Characters can unlock new skills through, what I can only put as, a skill constellation rather than a skill tree. Various skills are laid out as a bunch of stars, presumably to go with the Zodiac theme that’s prevalent in the game. You can unlock these through skill points and skill orbs, and I’ve gotta say, being able to unlock more of them was probably the most exciting part of the game. That’s not saying a lot.
Things became a bit more interesting after the job system was unlocked, but even that’s a bit convoluted. There’s the base job, the main job, the sub job, and the support job. All of this is sort of info-dumped once we unlock the job system, so I became a bit cross-eyed trying to keep up with all of it. The sub job and support job could be built upon through the side quests, but I honestly did not bother much with those.
And finally J-ster (pronounced jester), the card game à la Triple Triad from Final Fantasy VIII. It’s a pretty popular game in Orcanon, considering you can challenge just about every NPC to it. While I played the game in the tutorial and played one other game with an NPC, that was about it. It didn’t really add much value other than expanding the tokens you could put forward in J-ster. No power-ups, no special gear you could obtain, nothing.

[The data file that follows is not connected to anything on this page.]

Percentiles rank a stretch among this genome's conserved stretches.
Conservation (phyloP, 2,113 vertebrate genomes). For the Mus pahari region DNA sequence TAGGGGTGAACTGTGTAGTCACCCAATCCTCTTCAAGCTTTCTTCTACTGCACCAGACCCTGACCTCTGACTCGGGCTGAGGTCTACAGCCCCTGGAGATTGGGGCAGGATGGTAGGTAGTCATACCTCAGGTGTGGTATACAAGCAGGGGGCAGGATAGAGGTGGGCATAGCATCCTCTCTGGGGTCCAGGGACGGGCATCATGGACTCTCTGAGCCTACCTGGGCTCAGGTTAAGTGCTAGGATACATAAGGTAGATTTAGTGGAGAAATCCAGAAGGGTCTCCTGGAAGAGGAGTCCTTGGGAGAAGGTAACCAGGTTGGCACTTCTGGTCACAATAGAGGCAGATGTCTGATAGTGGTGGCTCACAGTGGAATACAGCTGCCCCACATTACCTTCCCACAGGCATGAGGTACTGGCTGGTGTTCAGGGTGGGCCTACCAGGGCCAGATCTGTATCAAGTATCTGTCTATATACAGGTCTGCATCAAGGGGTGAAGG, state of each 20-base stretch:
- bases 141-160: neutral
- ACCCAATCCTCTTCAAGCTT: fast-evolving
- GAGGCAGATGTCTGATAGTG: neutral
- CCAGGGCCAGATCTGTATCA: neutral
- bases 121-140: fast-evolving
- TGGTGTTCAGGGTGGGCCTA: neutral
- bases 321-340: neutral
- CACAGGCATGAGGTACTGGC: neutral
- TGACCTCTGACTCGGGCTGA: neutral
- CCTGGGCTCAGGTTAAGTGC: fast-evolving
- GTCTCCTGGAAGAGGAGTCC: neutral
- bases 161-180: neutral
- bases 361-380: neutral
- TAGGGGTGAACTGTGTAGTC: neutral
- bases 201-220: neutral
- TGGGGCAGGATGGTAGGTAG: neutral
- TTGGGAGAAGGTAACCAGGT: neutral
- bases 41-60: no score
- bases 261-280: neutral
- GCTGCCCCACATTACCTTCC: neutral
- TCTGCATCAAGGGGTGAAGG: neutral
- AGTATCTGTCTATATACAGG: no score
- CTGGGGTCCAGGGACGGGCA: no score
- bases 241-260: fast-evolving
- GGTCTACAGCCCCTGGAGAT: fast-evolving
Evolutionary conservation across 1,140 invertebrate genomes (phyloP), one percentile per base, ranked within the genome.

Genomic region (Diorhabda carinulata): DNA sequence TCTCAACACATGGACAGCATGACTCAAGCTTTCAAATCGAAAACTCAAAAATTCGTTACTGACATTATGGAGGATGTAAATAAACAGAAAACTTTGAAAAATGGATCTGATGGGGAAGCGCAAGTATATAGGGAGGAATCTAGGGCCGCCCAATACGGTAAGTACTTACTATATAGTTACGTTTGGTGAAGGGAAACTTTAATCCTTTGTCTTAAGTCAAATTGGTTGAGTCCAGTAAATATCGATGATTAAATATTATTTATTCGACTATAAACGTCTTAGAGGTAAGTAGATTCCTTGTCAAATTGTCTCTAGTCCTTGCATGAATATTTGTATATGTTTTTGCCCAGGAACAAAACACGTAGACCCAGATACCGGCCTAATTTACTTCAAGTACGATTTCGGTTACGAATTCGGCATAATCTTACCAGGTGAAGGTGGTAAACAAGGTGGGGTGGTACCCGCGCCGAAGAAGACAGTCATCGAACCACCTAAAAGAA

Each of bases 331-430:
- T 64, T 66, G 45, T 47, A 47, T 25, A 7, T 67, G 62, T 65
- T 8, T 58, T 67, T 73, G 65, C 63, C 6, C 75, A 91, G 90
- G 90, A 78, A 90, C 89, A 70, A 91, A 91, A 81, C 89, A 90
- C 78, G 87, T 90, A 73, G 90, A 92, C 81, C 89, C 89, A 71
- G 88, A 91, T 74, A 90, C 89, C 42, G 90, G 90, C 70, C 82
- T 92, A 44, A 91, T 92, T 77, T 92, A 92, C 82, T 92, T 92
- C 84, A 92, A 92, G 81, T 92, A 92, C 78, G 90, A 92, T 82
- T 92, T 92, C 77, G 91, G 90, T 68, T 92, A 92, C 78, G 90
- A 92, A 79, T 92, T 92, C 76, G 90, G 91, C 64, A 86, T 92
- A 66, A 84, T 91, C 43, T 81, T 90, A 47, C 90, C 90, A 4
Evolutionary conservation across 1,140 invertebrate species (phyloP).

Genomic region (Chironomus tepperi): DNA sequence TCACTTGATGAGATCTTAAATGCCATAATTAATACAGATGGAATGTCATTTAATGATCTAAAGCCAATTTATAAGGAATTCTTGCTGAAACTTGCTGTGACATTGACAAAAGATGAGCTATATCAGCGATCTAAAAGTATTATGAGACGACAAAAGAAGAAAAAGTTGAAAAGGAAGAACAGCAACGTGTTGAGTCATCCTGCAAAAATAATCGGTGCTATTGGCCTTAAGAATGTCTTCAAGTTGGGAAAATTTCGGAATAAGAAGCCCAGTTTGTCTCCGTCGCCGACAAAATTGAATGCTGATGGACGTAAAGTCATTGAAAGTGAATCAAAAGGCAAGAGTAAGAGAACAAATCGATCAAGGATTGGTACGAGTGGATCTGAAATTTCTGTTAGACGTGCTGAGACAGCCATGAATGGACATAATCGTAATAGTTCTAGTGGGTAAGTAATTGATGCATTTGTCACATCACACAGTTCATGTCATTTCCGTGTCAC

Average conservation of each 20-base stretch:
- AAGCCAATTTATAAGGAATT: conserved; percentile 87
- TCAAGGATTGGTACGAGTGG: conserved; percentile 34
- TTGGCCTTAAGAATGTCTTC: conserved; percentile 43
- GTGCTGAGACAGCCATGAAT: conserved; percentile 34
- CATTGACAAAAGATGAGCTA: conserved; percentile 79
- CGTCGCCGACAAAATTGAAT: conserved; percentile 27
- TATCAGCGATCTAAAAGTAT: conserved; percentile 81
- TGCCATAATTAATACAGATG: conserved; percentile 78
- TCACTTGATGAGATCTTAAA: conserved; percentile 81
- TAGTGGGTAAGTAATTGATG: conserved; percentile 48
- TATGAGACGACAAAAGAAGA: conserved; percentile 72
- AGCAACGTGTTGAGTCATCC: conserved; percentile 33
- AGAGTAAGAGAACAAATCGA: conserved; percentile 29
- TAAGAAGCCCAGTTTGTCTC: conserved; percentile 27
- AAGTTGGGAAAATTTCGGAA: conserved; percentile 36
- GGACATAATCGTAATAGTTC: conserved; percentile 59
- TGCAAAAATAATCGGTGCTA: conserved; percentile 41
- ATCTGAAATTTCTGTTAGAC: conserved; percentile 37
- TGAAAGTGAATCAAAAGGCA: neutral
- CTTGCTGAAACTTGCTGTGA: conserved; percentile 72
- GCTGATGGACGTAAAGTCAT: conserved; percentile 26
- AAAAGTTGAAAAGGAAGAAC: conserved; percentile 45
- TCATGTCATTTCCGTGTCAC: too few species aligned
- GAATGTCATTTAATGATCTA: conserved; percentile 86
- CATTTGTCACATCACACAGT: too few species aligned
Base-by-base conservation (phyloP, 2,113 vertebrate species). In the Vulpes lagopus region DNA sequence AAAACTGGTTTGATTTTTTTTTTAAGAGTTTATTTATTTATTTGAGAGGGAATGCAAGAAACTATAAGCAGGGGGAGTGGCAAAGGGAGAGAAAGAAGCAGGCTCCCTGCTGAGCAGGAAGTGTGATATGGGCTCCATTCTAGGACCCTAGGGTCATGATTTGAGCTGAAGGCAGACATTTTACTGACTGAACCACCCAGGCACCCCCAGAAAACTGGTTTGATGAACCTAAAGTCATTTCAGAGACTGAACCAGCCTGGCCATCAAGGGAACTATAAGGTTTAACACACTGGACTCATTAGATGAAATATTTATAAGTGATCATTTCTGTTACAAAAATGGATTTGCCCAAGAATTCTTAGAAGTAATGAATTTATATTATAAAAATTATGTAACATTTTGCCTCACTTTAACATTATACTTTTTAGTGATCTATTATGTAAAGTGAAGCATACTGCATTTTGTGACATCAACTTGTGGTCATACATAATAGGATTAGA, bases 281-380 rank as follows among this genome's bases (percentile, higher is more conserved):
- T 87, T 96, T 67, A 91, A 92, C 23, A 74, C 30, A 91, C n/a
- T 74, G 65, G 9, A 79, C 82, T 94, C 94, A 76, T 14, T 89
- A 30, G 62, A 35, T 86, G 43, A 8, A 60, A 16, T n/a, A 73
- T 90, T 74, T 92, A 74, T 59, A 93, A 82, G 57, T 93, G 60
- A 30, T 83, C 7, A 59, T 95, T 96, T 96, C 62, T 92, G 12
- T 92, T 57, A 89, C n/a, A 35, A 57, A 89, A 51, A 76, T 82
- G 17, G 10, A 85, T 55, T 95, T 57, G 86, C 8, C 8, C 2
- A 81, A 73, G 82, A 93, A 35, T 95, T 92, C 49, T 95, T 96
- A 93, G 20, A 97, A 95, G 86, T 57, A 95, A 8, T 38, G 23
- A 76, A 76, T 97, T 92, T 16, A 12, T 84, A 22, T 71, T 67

What takes the cake are the game's visuals and music. The gouache painting-like landscapes are a sight to see, and although they’re still backgrounds, there’s clearly a lot of detail and thought that’s been put into them. The character designs are equally splendid (although clearly, the artist has a thing for ‘thicc’ thighs), but the animation for them is a bit questionable. I found myself thinking ‘Why?!’ upon seeing the anime boob jiggle physics on Ulan’s sprite. Strangely enough, the jiggle physics are only on Ulan.